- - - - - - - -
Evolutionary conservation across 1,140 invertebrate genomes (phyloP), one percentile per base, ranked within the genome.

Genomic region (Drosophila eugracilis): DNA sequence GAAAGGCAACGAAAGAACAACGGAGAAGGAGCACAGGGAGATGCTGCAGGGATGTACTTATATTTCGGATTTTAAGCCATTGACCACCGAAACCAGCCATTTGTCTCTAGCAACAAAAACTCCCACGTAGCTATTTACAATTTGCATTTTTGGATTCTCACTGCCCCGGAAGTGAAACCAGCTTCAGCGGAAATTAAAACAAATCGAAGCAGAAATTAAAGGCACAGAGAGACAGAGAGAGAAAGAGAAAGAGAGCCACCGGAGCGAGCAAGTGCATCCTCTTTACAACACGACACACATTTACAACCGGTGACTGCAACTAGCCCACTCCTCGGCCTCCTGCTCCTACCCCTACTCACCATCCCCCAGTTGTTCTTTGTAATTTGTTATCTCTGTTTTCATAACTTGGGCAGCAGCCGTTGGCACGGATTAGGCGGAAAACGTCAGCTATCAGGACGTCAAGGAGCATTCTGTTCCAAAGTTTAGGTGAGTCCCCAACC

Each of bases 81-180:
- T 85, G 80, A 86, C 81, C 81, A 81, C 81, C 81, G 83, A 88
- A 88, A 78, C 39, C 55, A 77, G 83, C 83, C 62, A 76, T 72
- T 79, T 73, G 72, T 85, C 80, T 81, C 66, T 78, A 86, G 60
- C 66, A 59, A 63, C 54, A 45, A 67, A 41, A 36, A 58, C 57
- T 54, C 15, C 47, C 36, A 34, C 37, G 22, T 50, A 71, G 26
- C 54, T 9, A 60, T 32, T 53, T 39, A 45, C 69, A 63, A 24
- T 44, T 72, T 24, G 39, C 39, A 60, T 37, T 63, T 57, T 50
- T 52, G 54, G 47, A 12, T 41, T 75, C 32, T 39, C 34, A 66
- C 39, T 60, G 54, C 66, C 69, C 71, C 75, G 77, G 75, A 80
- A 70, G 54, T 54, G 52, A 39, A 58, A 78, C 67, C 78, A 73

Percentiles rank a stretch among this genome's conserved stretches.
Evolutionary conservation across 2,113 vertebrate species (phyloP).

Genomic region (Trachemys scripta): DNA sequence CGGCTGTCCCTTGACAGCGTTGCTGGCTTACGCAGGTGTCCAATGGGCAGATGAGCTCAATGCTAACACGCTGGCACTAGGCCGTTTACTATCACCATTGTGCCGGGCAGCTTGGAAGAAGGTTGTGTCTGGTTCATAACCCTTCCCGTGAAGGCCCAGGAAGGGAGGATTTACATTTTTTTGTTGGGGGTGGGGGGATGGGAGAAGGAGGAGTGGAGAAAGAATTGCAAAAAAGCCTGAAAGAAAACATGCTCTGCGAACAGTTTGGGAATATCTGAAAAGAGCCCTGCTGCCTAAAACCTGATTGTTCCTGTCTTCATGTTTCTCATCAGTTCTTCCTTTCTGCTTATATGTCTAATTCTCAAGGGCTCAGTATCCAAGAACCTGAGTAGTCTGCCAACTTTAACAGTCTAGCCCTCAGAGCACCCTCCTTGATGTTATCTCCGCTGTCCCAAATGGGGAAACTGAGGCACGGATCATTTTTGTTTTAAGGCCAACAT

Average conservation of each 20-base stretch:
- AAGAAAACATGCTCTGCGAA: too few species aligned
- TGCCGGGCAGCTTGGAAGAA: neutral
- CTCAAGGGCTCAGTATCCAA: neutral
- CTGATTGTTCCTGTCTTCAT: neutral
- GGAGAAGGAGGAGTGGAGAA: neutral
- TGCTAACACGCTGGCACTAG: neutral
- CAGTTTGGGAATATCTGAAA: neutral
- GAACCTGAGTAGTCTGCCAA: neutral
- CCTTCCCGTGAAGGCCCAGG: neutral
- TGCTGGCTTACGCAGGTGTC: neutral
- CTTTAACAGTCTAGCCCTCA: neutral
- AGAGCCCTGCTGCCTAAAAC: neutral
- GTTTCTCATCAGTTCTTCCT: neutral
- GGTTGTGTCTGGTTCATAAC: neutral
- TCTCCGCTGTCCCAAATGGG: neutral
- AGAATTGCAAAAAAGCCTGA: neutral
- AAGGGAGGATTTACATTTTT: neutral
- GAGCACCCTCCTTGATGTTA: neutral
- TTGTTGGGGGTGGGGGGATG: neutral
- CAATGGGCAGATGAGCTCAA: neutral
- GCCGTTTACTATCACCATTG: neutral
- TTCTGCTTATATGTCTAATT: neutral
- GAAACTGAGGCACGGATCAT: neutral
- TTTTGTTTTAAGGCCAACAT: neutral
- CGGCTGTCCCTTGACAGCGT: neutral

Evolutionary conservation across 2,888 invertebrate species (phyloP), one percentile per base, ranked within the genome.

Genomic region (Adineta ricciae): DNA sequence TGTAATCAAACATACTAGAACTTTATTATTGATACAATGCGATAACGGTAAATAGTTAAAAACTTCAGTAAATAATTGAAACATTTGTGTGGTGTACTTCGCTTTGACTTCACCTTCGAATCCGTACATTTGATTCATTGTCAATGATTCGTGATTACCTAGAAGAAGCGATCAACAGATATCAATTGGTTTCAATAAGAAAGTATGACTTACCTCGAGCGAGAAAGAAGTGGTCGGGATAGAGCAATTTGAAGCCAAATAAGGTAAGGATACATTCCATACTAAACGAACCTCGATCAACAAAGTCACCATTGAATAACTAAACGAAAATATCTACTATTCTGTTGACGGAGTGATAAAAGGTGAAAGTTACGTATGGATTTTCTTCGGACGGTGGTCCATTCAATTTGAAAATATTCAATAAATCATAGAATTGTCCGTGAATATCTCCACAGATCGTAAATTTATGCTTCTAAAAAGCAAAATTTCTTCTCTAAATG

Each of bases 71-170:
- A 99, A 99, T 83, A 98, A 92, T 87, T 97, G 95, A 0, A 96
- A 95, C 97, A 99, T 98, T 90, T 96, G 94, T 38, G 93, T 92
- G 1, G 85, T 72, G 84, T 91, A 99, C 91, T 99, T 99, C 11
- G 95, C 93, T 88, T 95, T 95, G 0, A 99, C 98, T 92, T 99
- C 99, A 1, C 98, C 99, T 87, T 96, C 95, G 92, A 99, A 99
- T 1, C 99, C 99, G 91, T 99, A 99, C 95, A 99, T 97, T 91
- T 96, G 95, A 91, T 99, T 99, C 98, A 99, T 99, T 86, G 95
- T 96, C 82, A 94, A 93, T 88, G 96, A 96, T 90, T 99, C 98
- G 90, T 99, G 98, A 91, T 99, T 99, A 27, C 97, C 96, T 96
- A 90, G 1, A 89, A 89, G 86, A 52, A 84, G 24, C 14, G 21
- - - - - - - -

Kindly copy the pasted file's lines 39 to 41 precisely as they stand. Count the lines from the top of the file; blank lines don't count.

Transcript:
- TTCTGCTTATATGTCTAATT: neutral
- GAAACTGAGGCACGGATCAT: neutral
- TTTTGTTTTAAGGCCAACAT: neutral